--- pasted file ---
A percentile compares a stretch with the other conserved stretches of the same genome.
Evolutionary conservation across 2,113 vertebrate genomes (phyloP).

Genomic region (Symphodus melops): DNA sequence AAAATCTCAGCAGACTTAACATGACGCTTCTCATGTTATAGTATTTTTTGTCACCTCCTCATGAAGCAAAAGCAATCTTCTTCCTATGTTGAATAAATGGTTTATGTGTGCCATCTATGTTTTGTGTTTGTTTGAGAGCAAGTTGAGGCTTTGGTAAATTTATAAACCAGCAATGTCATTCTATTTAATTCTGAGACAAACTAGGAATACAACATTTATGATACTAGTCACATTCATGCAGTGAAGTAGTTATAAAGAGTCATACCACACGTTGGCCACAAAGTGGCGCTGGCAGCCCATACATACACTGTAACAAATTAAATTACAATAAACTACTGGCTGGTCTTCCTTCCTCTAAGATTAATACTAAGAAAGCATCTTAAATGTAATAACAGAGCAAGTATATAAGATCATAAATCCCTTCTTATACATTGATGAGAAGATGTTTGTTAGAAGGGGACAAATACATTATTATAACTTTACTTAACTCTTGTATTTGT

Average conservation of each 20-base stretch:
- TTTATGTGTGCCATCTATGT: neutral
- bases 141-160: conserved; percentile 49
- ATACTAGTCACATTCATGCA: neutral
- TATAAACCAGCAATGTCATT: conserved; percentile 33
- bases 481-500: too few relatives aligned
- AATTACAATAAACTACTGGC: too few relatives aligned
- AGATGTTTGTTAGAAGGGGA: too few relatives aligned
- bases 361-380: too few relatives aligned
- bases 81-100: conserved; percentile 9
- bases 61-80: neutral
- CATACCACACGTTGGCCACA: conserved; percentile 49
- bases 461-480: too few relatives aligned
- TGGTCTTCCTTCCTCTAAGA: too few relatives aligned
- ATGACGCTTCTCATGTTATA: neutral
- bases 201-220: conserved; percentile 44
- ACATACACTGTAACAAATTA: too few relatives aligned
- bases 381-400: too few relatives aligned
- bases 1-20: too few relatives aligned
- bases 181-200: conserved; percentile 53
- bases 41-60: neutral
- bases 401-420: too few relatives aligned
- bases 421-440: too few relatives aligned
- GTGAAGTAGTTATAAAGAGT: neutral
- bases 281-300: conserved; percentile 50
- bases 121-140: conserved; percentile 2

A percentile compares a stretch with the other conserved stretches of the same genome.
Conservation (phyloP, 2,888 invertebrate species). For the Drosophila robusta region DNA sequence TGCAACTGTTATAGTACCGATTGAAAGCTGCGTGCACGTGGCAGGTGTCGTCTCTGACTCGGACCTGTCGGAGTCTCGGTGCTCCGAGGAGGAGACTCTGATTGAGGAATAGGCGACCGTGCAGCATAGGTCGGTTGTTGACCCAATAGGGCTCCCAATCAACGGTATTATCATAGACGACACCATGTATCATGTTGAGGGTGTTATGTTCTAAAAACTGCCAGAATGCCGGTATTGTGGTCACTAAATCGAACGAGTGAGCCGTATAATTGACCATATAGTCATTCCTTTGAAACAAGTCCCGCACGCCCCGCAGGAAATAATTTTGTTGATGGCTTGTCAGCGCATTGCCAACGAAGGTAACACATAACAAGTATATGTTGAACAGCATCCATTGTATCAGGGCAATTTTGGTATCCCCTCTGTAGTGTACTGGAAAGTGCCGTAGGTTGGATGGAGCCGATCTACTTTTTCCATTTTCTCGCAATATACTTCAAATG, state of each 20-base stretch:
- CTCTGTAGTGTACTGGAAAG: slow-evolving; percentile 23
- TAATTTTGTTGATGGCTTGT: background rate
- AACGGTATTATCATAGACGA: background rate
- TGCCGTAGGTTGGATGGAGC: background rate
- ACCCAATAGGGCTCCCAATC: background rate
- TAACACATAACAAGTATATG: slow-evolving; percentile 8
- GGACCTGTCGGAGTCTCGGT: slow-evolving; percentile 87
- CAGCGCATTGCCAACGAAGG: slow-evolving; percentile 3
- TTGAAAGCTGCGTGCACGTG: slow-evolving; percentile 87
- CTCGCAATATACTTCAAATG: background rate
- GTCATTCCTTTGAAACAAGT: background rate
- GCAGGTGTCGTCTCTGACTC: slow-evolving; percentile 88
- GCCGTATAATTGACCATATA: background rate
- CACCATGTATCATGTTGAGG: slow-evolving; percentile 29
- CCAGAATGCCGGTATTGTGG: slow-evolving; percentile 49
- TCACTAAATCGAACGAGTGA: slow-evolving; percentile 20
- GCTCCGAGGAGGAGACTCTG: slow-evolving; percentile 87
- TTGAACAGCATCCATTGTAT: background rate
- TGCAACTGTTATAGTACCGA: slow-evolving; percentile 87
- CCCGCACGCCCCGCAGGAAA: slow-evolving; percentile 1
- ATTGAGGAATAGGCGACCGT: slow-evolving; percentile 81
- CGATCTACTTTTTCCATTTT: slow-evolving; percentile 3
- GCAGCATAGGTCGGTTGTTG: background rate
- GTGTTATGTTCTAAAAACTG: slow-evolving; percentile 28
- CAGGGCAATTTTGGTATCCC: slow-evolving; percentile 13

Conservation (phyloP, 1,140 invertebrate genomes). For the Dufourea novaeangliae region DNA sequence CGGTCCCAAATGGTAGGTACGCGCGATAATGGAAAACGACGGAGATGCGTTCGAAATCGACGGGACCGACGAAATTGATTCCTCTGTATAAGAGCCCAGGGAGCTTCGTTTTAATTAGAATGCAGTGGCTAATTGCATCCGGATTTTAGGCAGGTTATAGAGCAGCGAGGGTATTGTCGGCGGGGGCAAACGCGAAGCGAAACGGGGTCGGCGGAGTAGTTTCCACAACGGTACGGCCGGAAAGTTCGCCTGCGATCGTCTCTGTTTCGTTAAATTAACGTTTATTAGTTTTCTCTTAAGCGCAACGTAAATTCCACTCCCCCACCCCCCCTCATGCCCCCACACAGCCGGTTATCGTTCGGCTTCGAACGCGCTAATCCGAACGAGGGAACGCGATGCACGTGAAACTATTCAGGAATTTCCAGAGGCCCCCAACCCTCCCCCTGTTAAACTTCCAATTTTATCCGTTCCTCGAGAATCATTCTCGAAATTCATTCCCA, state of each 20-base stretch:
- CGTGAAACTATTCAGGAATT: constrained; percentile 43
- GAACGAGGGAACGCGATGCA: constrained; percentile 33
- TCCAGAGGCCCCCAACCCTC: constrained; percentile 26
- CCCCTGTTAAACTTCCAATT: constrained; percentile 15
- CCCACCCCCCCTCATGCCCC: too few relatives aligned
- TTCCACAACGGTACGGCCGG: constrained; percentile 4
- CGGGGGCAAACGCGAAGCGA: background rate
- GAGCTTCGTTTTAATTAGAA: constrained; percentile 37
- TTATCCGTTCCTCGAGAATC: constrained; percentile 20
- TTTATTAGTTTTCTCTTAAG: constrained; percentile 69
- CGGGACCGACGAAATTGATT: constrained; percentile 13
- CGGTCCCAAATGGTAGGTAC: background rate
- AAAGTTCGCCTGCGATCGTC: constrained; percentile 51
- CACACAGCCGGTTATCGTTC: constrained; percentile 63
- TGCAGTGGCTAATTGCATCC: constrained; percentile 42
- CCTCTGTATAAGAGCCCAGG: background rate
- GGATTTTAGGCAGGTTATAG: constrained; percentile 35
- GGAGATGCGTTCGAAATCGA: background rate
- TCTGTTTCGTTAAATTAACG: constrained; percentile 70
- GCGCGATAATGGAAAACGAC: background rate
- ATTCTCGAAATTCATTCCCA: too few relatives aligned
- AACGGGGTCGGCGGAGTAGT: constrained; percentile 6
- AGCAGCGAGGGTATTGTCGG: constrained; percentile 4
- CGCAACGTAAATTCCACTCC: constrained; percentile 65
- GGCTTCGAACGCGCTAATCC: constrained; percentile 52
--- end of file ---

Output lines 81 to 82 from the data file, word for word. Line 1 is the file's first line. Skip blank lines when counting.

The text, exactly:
- CGCAACGTAAATTCCACTCC: constrained; percentile 65
- GGCTTCGAACGCGCTAATCC: constrained; percentile 52